Running time: 1:55
Rating : PG-13
Date : February 19, 2017



An Illusion Review by Joan Ellis


Let the mood of Paterson roll gently over you. We are taken out of the spinning culture of our lives and dropped into the quiet world of Paterson, driver of bus #23 in Paterson, NJ. By movie’s end we sit in stillness thinking about the man we have been watching and that alone is a tribute to the movie.

How does writer/director Jim Jarmusch create Paterson’s world? As he focuses on one week in the bus driver’s life, we learn that this quiet man wakes up each morning at 6:15 while lying peacefully in bed with his sleeping wife Laura (Golshifteh Farahani). Her sleepy smile says both good morning and good-bye to the man she obviously loves.

Then it’s downstairs to a bowl of Cheerios where Paterson’s attention is caught by a box of matches that becomes fodder for the poem he will write in his head as he drives that day. He listens to the chatter of his passengers, acknowledges a fellow bus driver with a toot of his horn, returns to the bus station, and walks home. When he walks his dog after dinner, he stops at a bar for just one beer and a little conversation, his only connection to the outside world. He is a man of silent habit.

Meanwhile, Laura is at home turning their small house into a canvas of black and white abstractions. Throughout her day she paints the floors, walls, curtains, rugs – everything – including all her clothes in bi-colored angles and swirls. Her art is as demanding of attention as Patterson’s is private.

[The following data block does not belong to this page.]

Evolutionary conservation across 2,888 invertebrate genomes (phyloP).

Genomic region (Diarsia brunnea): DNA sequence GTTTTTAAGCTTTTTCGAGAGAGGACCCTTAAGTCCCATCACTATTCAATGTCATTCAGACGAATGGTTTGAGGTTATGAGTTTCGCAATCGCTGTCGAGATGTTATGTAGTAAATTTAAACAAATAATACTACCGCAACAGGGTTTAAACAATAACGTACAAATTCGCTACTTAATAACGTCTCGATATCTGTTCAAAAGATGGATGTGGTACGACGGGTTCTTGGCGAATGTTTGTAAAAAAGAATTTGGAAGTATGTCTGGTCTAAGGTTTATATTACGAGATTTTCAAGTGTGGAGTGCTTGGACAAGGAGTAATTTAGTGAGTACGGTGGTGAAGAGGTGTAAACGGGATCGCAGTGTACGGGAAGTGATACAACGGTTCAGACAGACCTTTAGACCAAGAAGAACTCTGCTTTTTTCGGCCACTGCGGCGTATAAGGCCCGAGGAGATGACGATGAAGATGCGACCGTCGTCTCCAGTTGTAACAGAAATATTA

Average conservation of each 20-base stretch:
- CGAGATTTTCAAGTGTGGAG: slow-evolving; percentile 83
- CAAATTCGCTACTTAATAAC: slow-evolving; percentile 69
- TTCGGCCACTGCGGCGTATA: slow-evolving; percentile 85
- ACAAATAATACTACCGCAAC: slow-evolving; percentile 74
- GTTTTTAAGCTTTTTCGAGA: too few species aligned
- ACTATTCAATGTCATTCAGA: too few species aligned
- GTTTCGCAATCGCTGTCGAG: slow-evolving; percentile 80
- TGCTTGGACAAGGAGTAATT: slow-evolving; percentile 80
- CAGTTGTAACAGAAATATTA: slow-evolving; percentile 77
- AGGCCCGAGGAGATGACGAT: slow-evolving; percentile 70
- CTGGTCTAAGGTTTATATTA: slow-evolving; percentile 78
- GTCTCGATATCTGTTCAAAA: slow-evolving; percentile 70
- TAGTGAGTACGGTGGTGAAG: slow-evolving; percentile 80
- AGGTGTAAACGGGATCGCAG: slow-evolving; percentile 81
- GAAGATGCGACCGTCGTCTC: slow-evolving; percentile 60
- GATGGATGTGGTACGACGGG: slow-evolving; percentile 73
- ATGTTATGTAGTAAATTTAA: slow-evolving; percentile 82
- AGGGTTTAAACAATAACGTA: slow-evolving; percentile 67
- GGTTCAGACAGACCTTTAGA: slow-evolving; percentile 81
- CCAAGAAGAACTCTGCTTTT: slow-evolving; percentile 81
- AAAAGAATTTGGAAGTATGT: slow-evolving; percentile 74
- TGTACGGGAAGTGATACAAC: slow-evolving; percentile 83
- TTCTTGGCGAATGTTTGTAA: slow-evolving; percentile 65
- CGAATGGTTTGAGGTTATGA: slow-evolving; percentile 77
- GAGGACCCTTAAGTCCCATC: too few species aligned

The two are together in the evening and share the small details she brings up to draw him in. When Laura says she had a dream about having twins, Paterson’s first thought is, “one for each of us.” When he starts noticing twins on his drives, we know they are going into his poetry – one for him, one for her. And that’s their chemistry. In two lives free of bedeviling distractions, they pursue their separate artistic passions. While Laura sees everything in terms of black and white design, Paterson sees everything around him in terms of his poetry.

In answer to writer/director Jarmusch, actor Adam Driver has created a man whose poems emerge from the details he absorbs on his bus drives. When he returns home to the woman he loves, he makes no comment on the extraordinary geometry she has made of their house. That’s hers, not his. And that’s their way.

In Adam Driver, Jim Jarmusch found the perfect messenger for the character and atmosphere he had imagined. We watch a silent bus driver isolated in creative design as he absorbs the smallest details of life around him. At the end of the day, he remains quiet even in the chaos of Laura’s abstractions. Director Jarmusch’s hopes are beautifully realized in Paterson the poet, and we reenter the outside world knowing we have seen something that was dear to its writer/director.

Film Critic : JOAN ELLIS
Film Title : Paterson
Word Count : 500
Running time: 1:58
Rating : R
Date : February 12, 2017